I can’t imagine anyone not liking this delicious, whimsically baroque confection, which is like an old hand-tinted postcard found between the pages of a library book of a holiday once taken by a forgotten relative.
The hotel in question is a lovingly rendered wedding cake of an edifice somewhere in mittel-Europe before the Second World War. It sits between the Alps and villages of the fictitious Zubrowka, part-Polish, part-Hungarian, part-German. A title card announces that Wes Anderson based his tale on the writings of Stefan Zweig, but it feels closer to Arnold Bennett’s ‘The Grand Babylon Hotel’.
By the 1970′s the hotel has fallen on hard times, as indicated by the horrible orange decor and the warning signs on everything. Here, a young writer (Jude Law) is befriended by Zero (F Murray Abraham), who tells the story of how he came to inherit the hotel from the original, legendary concierge – and so we are whisked back to the hotel’s heyday. Ralph Fiennes is on delirious form here as Monsieur Gustave, unctuous, imperious, camp, exacting, and shockingly sweary. It’s a gem of a performance that lights the whole film, and for once, Wes Anderson’s weak spot – blunt dialogue – has been nicely sharpened.
M Gustave has taken Zero under his wing as a lobby boy – the odd Americanisms jar slightly for the location, but no matter – and requires his help. Madame D (Toilda Swinton) has died, leaving him a priceless painting which the family, headed by Adrien Brody, is determined to keep. He hires ludicrous proto-Nazi Willem Dafoe to get it back, and with the clockwork motor of a Bertie Wooster plot fully wound, the fun begins. With lawyer Jeff Goldblum and Chief of Police Edward Norton acting as a neutral zone between M Gustave, Zero, his pastry chef girlfriend and the forces of old-Europe evil, the battle of wills (and a will) involves chases – rendered by models rather than CGI – deceptions, trains, ski lifts, a jailbreak and the occasional shock of violence. All we lack here is someone impersonating a general.
I love the idea that the police know they can track M Gustave by his cologne (‘Lair De Panache’), and that a guard won’t check a cake for a file because it’s simply too pretty to ruin. But beneath the institutional delights of the hotel, its staff and their stories is a melancholic truth; that ultimately it’s the greater forces, the reclassification of borders, the approaching war and the march of time that will sort them all out. Anderson has long been fascinated by the end of happier times, and here he has found a perfect fit with the nostalgia for a Europe now largely lost. (But not entirely, if you’ve been to parts of Austria, Germany Switzerland or Poland, where these streets and hotels still exist).
While it’s not laugh-out-loud funny, every frame of the film is filled with humorous asides created simply for your delight. Anderson used to homage Hal Ashby; now he’s homaging Peter Greenaway, but with such a lightness of touch that the whole film feels one beat away from turning into an operetta, bouncing along on Alexandre Desplat’s balalaika score. I was also reminded of the grand hotel in Fellini’s ‘Amarcord’, which had the same musical quality.
It’s not surprising that one of the film’s central images is of a very fancy cake; it will give you the same rich sense of pleasure. I carried on smiling for hours after.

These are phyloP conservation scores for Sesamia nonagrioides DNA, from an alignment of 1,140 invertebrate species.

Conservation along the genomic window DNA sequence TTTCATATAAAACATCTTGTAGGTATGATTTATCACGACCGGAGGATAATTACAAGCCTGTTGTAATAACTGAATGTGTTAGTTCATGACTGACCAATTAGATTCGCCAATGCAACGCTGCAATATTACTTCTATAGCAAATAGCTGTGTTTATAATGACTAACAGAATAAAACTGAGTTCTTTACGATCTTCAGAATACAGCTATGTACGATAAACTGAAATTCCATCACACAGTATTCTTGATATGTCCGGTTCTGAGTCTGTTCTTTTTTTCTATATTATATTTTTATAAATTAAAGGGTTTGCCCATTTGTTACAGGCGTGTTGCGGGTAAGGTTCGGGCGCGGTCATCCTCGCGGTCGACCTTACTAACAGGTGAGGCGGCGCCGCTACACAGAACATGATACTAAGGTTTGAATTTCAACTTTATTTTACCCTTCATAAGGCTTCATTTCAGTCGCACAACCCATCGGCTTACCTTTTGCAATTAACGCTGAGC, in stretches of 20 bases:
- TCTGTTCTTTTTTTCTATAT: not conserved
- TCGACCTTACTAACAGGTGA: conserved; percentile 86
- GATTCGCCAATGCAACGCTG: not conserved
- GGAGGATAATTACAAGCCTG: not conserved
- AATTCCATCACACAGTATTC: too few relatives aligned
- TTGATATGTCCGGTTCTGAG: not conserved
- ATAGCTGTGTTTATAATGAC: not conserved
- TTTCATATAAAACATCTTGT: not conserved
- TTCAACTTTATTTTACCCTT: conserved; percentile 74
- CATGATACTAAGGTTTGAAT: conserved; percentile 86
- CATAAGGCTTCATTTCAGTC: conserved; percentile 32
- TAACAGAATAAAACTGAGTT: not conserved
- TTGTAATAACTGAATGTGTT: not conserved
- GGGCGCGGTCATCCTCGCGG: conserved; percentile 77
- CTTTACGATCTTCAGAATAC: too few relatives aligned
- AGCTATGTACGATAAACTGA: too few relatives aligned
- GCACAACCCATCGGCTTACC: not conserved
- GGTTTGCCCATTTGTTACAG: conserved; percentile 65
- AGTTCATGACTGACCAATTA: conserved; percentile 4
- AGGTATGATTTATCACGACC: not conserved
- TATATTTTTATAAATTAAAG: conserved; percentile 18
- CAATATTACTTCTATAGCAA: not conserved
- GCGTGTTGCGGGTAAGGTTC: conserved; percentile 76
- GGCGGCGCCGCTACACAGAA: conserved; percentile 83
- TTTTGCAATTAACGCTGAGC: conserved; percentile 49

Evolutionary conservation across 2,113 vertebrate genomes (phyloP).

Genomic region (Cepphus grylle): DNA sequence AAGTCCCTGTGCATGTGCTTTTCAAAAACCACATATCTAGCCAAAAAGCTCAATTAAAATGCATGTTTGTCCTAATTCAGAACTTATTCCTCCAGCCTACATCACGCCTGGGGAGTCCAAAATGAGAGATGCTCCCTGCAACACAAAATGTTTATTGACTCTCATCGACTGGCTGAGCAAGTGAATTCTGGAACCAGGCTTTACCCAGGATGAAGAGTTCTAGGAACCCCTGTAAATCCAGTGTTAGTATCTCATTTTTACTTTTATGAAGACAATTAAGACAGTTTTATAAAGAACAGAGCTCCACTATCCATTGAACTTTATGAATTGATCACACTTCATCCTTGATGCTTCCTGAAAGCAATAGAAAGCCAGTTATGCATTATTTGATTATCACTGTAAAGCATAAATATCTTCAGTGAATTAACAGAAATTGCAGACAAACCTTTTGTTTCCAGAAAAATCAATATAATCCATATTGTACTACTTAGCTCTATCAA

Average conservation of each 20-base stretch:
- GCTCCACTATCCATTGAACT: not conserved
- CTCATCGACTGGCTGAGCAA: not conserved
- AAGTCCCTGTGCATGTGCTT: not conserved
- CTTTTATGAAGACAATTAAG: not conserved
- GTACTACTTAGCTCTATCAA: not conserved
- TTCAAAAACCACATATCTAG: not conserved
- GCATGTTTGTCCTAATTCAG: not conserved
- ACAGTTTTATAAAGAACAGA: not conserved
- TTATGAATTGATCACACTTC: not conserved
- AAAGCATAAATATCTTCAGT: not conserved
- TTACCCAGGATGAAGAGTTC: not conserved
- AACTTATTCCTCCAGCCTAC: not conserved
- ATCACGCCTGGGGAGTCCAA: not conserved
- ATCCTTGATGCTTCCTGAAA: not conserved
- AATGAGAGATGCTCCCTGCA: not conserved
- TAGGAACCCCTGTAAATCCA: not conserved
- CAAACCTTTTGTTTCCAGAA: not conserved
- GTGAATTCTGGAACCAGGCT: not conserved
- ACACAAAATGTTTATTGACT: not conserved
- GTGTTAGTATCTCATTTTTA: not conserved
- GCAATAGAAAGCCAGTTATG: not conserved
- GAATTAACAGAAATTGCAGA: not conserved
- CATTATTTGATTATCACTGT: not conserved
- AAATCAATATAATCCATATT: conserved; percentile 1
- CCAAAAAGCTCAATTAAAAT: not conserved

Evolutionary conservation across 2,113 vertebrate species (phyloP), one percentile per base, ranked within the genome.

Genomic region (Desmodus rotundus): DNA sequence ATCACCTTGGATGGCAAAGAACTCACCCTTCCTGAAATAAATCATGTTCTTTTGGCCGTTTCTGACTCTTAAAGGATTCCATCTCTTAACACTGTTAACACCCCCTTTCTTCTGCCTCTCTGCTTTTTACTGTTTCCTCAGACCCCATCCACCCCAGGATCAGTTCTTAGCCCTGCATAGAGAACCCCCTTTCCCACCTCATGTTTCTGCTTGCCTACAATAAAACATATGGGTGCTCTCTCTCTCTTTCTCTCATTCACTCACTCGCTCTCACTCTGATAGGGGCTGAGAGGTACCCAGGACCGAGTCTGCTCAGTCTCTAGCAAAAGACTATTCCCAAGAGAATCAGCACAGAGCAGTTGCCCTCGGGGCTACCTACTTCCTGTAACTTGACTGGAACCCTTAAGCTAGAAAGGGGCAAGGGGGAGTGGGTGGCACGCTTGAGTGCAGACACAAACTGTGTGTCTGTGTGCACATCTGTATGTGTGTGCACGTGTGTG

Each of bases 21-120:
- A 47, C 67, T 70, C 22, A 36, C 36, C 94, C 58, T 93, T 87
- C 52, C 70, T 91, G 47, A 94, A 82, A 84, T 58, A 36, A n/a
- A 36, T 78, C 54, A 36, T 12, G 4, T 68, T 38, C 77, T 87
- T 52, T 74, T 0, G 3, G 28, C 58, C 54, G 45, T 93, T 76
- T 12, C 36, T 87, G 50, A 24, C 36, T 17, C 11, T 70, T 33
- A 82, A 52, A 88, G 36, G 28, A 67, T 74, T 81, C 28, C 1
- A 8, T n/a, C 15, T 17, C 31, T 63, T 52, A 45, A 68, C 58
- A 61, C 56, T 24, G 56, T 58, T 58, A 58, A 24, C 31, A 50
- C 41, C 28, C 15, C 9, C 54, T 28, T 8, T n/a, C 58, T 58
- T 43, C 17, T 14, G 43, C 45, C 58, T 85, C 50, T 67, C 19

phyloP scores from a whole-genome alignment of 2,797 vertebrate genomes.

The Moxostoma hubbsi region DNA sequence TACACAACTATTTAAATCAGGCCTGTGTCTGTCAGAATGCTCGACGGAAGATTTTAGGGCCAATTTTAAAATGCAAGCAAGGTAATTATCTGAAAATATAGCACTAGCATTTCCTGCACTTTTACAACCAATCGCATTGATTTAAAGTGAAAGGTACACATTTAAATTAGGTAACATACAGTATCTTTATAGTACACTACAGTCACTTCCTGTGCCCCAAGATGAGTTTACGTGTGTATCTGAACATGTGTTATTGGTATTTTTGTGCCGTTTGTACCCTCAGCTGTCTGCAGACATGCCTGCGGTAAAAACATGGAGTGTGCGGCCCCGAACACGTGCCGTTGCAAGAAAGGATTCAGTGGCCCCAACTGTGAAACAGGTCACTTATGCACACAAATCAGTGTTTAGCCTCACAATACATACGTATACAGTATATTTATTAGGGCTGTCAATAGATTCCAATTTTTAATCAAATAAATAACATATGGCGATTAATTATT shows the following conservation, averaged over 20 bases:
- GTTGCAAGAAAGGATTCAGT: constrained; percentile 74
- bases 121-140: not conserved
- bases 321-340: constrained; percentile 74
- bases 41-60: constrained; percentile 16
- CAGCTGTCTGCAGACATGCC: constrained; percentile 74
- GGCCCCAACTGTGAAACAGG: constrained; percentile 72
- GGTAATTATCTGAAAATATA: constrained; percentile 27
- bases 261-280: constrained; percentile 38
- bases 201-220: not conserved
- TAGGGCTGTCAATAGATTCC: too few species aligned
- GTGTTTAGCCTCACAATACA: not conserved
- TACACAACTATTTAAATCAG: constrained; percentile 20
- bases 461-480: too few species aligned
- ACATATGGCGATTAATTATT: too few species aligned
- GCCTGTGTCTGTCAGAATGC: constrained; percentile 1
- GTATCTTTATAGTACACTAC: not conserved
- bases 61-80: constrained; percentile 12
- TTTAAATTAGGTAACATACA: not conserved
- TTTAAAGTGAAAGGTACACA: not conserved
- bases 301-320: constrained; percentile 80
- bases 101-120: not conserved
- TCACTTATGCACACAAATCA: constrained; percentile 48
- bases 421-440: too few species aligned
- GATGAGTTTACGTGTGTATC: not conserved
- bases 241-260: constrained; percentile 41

I’ve written on the subject in the past because I love dark humour (the articles are somewhere in this site’s basement), but knowing how you enjoy lists I thought I’d try to come up with a definitive choice of filmed black comedies. Let’s assume that ‘Arsenic and Old Lace’ and ‘Kind Hearts & Coronets’ are givens. Also not mentioned here is ‘Target Sauvage’ in which Jean Rochefort plays a hit man training his successor, recently remade in the UK, or ‘The Man On The Train’, in which hit-man Johnny Halliday and Rochefort change places.
Many black comedy lists make the mistake of thinking that just because the story involves death, it’s a black comedy, but no, it’s a cynical mindset that infects the characters. Here’s my list.
1. Black Flowers For The Bride (1970)
Angela Lansbury and Michael York star in what has been described as ‘the film with the largest number of unsympathetic characters on record’ by someone entirely missing the point; that it’s a very black comedy about a malicious social climber working his way, Gormenghast-like, through a castle. The keywords for the film on a DVD website are: scheme, ambition, manipulation, con/scam, blackmail, sex, upward-mobility, killing, family. It’s rarely seen now that black comedy is the state in which most of us are forced to live, but it deserves to be brought back for its witty script.
2. Death Becomes Her (1992)
An early CGI movie in which the effects have not dated, but it helps that the script is hilarious. Maddie and Helen (geddit?) are locked in a lifelong hate-relationship with their plastic surgeon trapped in the middle. Shown a fountain of youth that comes with a warning after they drink (‘NOW a warning?’ screeches Maddie) it showcases the comedy timing of Meryl Streep, Goldie Hawn and Bruce Willis, and is a gem of poisonously smart writing. The divas age and fall apart, subject to the Tithonus effect (the lover of Eos, gifted/cursed with eternal life but not the appearance of eternal youth). I love the moment when Streep snaps at the wheezing Willis ‘Can you just not breathe?’ The coda is hysterical and hateful.